Research firm Gartner says that it is likely to slash its 2012 predictions on the global sale of mobile phones.
As a volatile economic climate firmly grips both manufacturers and consumers of technology across the globe, the research firm believes that many will hold back from upgrading their mobile devices.
Gartner says that worldwide sales of mobile phones declined 2.3 percent in the second quarter of 2012, reaching a total of 419 million units. Out of this value, smartphone sales accounted for 36.7 per cent of total sales.
Overall sales of mobile units may have decreased, but the increasing popularity of smartphones has resulted in a growth increase of 42.7 percent in Q2.
Anshul Gupta, principal research analyst at Gartner, noted:
"Demand slowed further in the second quarter of 2012. The challenging economic environment and users postponing upgrades to take advantage of high-profile device launches and promotions available later in the year slowed demand across markets. Demand of feature phones continued to decline, significantly weakening the overall mobile phone market."
Smartphone sales remain strong for some firms. In Q2, Samsung's mobile phone sales were up 29.5 percent from the second quarter in 2011, and Gartner views the record sales of Galaxy smartphones as responsible for 2012's Q2 growth -- which has resulted in smartphones accounting for 50.4 percent of the technology giant's overall mobile device sales.
According to the research firm, consumer demand for Apple's iPhone weakened; sales dropping 12.6 percent from the previous quarter. However, the iPhone remains popular, as sales increased 47.4 per cent year-on-year.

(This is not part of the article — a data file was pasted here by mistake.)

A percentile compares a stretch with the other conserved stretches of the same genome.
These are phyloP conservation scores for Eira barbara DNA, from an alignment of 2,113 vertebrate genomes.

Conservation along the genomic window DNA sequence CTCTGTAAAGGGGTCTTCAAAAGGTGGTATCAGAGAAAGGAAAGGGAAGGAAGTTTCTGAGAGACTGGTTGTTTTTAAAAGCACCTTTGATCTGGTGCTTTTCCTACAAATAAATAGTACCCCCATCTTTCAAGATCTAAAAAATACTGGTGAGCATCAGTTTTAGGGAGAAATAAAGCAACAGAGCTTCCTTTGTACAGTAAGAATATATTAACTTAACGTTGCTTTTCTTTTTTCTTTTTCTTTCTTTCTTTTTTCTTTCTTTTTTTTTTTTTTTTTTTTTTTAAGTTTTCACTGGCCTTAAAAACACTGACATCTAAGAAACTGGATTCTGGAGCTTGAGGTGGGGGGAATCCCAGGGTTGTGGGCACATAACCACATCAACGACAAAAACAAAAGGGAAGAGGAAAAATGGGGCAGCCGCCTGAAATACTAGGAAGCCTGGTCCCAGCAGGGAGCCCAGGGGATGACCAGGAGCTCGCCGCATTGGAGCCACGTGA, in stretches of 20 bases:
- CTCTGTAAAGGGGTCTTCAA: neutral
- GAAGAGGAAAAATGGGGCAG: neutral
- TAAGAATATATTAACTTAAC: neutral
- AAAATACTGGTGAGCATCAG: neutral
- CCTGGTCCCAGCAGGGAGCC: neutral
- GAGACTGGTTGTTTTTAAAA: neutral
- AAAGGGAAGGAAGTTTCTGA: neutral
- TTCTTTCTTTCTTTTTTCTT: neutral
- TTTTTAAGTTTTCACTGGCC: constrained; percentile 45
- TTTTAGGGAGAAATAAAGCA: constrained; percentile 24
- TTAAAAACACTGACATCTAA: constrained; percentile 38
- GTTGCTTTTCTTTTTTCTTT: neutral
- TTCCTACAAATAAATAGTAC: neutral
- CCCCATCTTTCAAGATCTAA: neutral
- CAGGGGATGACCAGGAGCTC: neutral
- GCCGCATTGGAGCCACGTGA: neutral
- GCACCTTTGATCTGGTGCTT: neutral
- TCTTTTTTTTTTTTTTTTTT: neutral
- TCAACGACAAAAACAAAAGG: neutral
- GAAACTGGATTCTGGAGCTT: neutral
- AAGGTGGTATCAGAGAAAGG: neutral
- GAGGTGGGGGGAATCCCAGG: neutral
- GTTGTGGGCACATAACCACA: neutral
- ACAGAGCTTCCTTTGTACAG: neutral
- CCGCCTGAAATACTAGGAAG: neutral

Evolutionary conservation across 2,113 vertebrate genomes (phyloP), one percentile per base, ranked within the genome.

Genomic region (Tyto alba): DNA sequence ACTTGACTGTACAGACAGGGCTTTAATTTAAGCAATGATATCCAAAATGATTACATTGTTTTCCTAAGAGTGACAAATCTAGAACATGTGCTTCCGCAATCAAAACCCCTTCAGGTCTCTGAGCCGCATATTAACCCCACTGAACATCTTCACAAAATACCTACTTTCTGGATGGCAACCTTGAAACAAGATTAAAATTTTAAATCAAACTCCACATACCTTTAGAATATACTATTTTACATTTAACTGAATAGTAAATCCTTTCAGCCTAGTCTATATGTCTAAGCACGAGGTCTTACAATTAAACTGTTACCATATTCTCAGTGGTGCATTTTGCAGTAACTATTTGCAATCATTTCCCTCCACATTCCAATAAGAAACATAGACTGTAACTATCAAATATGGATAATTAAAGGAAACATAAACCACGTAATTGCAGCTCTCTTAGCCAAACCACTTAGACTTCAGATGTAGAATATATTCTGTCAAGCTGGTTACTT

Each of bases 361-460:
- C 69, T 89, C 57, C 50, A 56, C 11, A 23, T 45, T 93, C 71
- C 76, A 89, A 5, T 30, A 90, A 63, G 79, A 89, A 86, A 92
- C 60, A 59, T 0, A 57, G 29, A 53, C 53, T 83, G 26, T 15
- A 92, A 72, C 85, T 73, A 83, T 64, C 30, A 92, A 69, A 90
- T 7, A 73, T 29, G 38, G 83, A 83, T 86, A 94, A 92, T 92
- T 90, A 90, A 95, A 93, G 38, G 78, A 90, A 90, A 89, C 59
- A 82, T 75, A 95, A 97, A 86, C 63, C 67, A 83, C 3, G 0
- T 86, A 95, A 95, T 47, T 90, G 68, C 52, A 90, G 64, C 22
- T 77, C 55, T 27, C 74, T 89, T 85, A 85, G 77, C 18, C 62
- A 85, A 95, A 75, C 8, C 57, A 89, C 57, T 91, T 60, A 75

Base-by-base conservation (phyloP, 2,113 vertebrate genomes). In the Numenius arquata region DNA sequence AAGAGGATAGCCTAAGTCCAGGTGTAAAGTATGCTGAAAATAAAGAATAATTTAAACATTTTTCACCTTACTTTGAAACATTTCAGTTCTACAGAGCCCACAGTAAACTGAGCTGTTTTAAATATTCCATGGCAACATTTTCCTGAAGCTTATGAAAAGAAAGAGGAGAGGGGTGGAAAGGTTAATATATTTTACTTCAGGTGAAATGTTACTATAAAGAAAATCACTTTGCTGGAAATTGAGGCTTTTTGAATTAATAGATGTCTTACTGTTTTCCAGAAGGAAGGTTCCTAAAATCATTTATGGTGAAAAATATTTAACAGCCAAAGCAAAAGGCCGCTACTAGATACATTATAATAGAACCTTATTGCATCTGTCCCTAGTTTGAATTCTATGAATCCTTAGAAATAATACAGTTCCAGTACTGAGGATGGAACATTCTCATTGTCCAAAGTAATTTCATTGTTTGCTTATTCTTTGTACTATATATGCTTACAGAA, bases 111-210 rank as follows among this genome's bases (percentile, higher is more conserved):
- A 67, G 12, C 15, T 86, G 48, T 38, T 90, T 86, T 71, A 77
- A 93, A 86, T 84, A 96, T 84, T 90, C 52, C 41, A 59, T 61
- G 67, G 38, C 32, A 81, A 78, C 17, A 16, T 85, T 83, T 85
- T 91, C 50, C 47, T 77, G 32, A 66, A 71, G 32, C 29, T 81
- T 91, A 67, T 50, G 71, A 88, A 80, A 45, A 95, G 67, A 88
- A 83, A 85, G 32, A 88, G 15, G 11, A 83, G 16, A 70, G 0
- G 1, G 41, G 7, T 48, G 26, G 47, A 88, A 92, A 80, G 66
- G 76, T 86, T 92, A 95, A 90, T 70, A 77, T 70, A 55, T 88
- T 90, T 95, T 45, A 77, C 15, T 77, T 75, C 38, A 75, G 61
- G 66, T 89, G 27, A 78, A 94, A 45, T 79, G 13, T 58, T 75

Nokia's mobile phone sales suffered a blow of 14.8 percent in the second quarter of 2012.
"Samsung and Apple continued to dominate the smartphone market, together taking about half the market share, and widening the gap to other manufacturers. No other smartphone vendors had share close to 10 per cent.
In the race to be top smartphone manufacturer in 2012, Samsung has consistently increased its lead over Apple, and its open OS market share increased to one-and-a-half times that of Apple in the second quarter of 2012."
In 2012's Q2, the smartphone operating systems market saw Android increase 20.7 percentage points in market share. Although Apple's iOS has grown marginally year-on-year -- 0.6 percent -- according to Gartner's report, it declined 3.7 percentage points quarter-on-quarter.
Gartner sees the reason for this as the postponing of consumers in upgrading their smartphones ahead of the iPhone 5 launch. However, considering its latest disclosure and considerations in reducing the forecast for the overall sale of phones in 2012, a weakened outlook may be due not only to the anticipation of new models but economic instability.
"For 2012, the overall market is looking weaker than what I had actually forecast at the start of the year," said Gupta. Previously, the firm had expected mobile phone sales to reach approximately 1.9 billion units in 2012.
It remains to be seen whether Gartner's 2012 predictions ring true -- or whether it will simply become another of the research firm's greatest hits.